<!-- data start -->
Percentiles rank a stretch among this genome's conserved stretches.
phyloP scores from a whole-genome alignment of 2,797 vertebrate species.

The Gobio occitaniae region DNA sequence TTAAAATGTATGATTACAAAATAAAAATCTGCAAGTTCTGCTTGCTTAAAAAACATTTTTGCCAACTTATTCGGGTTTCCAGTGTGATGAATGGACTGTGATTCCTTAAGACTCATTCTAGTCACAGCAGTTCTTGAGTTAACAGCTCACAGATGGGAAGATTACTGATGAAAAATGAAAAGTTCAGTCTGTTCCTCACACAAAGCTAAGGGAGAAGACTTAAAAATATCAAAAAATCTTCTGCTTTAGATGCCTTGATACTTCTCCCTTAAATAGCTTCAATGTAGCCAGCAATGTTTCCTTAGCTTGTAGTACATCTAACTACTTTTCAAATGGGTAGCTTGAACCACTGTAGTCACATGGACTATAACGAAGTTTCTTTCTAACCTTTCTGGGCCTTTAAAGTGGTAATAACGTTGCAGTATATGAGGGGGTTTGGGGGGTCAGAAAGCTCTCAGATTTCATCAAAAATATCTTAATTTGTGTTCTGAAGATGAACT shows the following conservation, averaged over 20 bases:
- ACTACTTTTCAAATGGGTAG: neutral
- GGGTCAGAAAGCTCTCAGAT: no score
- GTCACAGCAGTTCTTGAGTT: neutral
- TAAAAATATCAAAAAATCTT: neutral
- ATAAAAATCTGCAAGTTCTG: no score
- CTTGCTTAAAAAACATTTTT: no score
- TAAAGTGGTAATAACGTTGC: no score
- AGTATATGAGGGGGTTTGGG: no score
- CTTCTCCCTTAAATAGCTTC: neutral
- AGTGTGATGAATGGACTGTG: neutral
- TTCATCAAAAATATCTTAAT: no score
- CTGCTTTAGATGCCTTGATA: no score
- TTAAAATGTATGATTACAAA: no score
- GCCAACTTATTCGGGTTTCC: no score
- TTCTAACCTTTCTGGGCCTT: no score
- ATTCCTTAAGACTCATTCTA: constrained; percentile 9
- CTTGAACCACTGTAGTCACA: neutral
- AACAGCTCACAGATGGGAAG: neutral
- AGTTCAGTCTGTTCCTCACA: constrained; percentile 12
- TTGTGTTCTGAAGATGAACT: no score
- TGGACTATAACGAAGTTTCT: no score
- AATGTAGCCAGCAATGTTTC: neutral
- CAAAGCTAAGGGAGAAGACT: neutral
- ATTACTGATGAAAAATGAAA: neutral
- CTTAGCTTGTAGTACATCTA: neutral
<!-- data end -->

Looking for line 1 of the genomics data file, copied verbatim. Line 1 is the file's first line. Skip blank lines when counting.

Percentiles rank a stretch among this genome's conserved stretches.